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Tuesday, March 05, 2013

A Godfather Antidote


AND DON'T BE PROMOTING SCORSESE TO ME
. It's my wife's fault. Another dark miniseries created by dark talents from Dublin. It's called The Take, four parts and 180 minutes worth of organized crime, London style. Don't even know how you'll find it. We got it via Comcast On-demand as part of our bundled Encore subscription. Doesn't seem to be on Netflix at the moment either.

Why bother looking for it? After the first two episodes, I'd have said don't bother. But my wife was intrigued because the acting is terrific, the story is dark dark dark the way she likes it, and there was one element of suspense she -- to be honest, WE -- had to see resolved. So we returned over my grumbling, disingenuous objections to see the last two episodes too. Now I can report.

I've written at length about my detestation of my generation's unbecoming fascination with The Godfather. I've even called it the male counterpart of women's idiotic obsession with Gone With the Wind. That's how much I hate the cultural phenomenon of American movie makers and TV producers who glamorize mafia mores and personalities. It took me a while, because I can be slow on the uptake, to realize that The Take is a nightmare mirror of the grand poobah of mafia sagas.

The Take is its own original version of essentially the same archetypes in a somewhat different story arc. There's an aging Godfather (Brando stand-in), his hot-headed protege (Sonny stand-in), his more talented but reluctant heir (Michael stand-in), and assorted peripheral women who hint at the roles played by Diane Keaton and Talia Shire. Even Fredo is represented, as the disturbing weakness that prevents the Michael character from acting boldly enough until way late in the day. Unless the Godfather's kid sister is an even closer match.

But from first to last there is no glamor of any kind. The Godfather, played by Brian Cox, is a convict living in a penitentiary. The setting of the action is East London. No one is living palatially. It's all grubby, grungy, and low class in a way only the worst of Brits can sink to. The central character isn't Michael at all, but Sonny. Sonny the way he would have been if Mario Puzo hadn't secretly admired his fire, violence, and ruthlessness. His name here is Freddie, played by Tom Hardy of Lawless and Dark Knight Rising fame, and he is an animal. I take that back. Never met an animal as despicable as Freddie. He's a murderer, a sexual satyr and rapist, a coke head, a treacherous, choleric liar, and someone you desperately want to see dead no more than halfway through Episode 1. By the end of Episode 2, you feel this feeling so intensely that you're willing to put up with 90 more minutes of pure ugliness just to achieve that objective.

Ugliness. That's the key. In The Godfather trilogy and the Sopranos TV series, there is the conceit that something like normal life can coexist with the criminal "business" of mafia malefactors, glossed by a patina of Italian charm and comfort foods. Not here. Everything, all relationships, family members (including children), and private character propensities are infected, fatally, by what is expressly denoted in the script as the "cancer" of evil.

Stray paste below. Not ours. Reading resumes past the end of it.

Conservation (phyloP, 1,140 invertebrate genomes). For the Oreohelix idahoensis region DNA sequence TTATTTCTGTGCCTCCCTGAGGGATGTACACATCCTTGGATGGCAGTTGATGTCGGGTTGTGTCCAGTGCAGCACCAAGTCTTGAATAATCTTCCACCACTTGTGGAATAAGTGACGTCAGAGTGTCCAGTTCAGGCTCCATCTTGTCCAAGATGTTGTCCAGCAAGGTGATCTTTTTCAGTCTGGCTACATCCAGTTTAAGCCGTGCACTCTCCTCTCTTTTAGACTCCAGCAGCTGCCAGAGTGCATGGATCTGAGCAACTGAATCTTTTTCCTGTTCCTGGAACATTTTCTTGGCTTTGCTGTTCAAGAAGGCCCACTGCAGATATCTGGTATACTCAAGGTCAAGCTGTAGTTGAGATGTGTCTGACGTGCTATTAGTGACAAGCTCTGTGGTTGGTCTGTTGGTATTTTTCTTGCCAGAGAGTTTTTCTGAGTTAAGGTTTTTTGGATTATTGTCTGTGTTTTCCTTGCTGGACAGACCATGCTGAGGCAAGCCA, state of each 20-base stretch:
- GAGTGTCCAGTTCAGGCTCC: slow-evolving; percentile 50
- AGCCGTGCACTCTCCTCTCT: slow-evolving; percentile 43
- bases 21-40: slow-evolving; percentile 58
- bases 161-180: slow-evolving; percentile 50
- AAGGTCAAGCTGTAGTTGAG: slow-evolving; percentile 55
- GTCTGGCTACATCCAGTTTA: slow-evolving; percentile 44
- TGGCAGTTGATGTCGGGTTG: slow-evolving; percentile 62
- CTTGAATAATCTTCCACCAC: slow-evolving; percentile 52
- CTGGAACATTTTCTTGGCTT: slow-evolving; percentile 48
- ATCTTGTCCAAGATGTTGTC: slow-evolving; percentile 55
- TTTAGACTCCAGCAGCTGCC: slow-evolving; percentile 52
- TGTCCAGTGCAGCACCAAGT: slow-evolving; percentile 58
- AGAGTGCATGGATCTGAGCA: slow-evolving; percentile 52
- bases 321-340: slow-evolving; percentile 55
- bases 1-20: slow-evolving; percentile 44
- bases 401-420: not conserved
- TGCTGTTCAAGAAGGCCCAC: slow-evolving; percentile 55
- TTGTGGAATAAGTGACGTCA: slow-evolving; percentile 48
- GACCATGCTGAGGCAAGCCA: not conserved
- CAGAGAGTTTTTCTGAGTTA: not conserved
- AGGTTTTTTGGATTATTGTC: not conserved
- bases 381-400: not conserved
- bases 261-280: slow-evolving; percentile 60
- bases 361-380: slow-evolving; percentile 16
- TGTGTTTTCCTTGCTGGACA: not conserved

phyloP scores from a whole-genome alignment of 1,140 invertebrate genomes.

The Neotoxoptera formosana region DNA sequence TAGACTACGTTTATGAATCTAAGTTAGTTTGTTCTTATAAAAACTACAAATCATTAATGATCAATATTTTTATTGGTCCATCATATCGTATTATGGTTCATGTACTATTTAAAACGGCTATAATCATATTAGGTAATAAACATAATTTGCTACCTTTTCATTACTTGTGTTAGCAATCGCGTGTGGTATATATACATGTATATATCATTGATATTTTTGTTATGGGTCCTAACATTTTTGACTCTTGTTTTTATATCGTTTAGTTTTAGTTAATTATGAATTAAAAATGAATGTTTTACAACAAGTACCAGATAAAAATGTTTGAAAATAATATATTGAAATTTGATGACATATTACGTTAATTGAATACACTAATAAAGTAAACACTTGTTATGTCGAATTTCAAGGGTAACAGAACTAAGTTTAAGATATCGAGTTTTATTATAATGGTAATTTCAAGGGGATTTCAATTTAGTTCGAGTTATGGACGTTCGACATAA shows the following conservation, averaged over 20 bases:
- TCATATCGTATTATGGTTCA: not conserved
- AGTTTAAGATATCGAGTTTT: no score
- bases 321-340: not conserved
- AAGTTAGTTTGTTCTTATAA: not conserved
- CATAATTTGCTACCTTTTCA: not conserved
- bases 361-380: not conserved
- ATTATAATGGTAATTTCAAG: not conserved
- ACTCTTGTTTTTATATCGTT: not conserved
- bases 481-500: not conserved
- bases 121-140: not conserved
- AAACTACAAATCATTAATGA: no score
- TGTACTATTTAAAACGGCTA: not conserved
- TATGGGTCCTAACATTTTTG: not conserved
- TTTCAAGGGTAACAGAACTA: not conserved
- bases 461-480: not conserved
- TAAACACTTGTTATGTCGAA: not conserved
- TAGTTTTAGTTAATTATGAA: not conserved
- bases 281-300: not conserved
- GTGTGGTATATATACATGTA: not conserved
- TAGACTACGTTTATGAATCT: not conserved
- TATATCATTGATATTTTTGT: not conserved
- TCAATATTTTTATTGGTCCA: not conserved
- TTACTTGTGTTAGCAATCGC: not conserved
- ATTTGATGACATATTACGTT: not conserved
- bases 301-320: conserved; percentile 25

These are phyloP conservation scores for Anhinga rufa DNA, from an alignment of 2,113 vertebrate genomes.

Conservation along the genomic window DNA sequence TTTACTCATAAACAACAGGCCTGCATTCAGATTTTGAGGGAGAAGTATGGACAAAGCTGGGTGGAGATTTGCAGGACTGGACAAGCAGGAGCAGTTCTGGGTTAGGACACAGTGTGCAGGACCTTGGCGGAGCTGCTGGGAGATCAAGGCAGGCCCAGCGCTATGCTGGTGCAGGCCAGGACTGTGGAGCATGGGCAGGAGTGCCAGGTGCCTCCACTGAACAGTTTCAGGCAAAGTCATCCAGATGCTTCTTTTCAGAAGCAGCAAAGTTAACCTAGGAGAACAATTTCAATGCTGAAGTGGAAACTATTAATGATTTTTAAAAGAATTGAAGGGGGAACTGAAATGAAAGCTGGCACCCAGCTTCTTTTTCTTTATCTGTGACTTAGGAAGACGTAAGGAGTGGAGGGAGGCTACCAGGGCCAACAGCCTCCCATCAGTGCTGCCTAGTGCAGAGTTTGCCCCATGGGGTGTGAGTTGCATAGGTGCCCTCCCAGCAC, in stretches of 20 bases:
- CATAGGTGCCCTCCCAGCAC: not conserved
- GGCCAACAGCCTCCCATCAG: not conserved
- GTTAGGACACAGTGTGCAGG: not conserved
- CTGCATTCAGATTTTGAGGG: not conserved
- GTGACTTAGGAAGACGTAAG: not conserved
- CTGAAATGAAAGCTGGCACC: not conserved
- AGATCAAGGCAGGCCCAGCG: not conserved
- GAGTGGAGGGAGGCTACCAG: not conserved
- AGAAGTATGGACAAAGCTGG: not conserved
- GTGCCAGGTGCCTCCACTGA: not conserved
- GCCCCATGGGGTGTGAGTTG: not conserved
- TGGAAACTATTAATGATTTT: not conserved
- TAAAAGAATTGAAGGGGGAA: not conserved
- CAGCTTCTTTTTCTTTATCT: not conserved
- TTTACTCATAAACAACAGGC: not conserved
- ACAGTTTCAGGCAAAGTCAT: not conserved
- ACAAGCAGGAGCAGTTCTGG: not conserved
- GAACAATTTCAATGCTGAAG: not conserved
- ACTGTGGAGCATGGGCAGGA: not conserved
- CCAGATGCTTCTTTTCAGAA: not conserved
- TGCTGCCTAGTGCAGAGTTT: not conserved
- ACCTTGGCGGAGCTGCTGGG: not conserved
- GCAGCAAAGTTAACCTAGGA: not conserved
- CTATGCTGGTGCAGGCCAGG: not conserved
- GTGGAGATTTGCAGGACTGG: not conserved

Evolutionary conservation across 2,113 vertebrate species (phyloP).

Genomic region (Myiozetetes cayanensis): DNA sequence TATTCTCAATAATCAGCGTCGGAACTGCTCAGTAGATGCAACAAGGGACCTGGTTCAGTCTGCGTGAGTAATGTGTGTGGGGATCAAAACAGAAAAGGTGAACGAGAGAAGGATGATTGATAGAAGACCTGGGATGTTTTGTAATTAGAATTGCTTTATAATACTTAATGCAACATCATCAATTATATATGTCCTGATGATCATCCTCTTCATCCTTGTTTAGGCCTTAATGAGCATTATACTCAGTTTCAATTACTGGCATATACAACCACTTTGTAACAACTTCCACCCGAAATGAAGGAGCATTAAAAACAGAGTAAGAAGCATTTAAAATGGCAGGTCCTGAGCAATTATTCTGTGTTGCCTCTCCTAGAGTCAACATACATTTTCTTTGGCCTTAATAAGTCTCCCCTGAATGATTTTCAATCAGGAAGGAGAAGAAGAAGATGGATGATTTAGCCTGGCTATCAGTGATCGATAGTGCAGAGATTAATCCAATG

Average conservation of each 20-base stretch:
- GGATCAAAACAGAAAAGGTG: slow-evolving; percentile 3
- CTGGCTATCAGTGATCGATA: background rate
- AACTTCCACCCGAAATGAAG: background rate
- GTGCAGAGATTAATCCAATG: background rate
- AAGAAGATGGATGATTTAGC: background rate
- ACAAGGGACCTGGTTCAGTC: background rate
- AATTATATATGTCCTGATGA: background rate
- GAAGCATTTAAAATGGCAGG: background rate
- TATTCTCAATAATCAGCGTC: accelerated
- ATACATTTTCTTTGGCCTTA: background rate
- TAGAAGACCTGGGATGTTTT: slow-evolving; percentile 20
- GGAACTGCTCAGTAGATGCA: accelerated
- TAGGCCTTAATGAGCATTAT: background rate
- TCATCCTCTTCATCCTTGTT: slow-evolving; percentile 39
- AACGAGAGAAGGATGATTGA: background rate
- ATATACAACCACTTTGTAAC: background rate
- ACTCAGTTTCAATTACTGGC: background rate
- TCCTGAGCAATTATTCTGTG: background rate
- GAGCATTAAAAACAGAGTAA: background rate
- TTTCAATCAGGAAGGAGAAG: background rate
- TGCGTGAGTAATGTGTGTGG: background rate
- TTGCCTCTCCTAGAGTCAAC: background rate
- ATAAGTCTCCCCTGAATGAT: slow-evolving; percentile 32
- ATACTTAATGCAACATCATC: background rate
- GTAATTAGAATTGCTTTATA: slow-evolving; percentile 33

There are murders aplenty but they are not picturesque or grandly cinematic.  They are just ugly and nearly impossible to watch.  There are many one-liners, but they're not quotable so much as horrifying in their brutality and presentiments of violence. The false bonhomie of mobsters who are setting up their peers for impending mayhem is not cool or stylized here; it is so uniform and transparent, so repetitiously predictable, that every time someone flashes a friendly smile, you get ready for the savagery to follow. The only surprise is when it doesn't. That's the job of the next scene. One of these 'nexts' is almost endlessly postponed, but...

I won't spill the ending. I won't pretend that it's actually fun to watch, though Tom Hardy and Brian Cox are mesmerizing. You can't take your eyes off them when they are onscreen, and they are such powerful presences that they're always in every scene, whether they're on camera or not. All four episodes are exceptionally powerful in this way -- and consequently exhausting. But I will recommend viewing this miniseries if you have ever been even momentarily seduced by the false romance of mafia movies. The Take is an exposé of the black heart of pure viciousness and the pain it spreads in every direction when it is unleashed on the world.

There IS some catharsis in the ending. That's what drama is supposed to provide. In that respect, mission accomplished.

I forgave my wife for inducing me to watch. Now she just has to forgive herself. I feel she can manage it.

P. S. I know some commenter will reference Scarface, but that's a dead end too. Tom Hardy embodies some of Pacino's swagger, but he plays much closer to the bone. He may be larger than life, but he's not self-consciously larger than the movie. No mountain of cocaine, no loud lapels and even louder movie star last stand on a balcony against the glittering backdrop of Miami. Enough said.







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